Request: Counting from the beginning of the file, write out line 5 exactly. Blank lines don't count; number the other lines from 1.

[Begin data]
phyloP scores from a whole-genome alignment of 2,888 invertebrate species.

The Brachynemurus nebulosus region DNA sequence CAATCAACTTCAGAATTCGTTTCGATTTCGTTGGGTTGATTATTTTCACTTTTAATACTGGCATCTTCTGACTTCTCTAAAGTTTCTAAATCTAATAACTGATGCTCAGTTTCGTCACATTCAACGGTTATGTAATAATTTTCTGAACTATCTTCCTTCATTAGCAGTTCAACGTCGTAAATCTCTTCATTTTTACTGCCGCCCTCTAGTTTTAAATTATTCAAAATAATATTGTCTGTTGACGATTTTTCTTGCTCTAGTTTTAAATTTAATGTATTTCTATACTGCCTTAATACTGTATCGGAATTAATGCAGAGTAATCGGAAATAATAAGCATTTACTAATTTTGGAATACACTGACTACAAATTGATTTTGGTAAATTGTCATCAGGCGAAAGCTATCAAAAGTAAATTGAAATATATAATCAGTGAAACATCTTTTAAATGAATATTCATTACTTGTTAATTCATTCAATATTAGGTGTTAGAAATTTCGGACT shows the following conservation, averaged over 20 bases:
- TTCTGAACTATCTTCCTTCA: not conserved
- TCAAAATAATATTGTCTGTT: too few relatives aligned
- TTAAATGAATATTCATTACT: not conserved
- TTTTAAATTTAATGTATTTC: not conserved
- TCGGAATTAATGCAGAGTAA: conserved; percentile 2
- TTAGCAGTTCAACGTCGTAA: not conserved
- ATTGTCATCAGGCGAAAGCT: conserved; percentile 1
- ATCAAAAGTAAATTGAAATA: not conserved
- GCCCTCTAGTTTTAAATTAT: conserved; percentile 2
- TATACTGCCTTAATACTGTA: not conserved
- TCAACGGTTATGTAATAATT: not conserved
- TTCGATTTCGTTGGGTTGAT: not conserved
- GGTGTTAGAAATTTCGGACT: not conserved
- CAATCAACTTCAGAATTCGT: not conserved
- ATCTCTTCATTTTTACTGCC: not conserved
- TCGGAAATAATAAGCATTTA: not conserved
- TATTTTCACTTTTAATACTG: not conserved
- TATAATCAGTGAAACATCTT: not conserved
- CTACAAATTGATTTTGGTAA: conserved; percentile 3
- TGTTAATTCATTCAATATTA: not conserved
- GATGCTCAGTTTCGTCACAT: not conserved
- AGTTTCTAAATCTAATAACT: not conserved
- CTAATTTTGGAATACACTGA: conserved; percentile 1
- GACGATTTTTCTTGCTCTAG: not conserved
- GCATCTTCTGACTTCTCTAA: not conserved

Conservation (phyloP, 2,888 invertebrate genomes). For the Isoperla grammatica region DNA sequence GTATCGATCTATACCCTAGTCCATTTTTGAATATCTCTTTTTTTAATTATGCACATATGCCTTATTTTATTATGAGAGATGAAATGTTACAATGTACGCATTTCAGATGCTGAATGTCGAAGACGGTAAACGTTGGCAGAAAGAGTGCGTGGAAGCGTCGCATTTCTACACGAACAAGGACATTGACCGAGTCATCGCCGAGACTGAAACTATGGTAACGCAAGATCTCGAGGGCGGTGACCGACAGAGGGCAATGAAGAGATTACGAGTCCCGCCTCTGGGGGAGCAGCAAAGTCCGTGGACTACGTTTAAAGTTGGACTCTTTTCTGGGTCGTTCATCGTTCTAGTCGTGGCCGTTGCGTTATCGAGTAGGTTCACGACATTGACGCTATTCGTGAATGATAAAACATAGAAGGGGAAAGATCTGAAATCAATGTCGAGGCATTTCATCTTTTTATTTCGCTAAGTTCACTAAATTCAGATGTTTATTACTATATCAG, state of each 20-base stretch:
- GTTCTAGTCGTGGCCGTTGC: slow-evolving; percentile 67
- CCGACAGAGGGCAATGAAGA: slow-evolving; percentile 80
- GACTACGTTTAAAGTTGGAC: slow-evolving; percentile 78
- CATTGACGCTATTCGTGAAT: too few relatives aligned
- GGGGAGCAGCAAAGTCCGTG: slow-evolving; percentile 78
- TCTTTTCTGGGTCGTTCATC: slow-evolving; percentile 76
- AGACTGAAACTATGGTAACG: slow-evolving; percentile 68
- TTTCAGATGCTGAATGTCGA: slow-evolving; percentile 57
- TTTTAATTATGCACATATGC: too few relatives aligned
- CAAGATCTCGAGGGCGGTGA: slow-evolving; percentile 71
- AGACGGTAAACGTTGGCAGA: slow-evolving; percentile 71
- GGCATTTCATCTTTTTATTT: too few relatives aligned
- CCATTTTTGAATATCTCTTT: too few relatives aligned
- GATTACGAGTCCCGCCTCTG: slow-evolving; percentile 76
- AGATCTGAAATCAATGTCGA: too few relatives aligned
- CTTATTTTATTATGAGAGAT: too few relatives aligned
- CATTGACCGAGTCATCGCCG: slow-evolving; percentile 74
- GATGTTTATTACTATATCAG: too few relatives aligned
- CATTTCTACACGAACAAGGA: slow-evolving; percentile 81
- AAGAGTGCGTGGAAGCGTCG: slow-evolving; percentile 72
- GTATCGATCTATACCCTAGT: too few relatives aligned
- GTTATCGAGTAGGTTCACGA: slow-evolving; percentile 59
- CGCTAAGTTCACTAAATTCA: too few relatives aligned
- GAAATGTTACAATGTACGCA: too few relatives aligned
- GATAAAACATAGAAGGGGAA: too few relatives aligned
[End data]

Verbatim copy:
- TTAAATGAATATTCATTACT: not conserved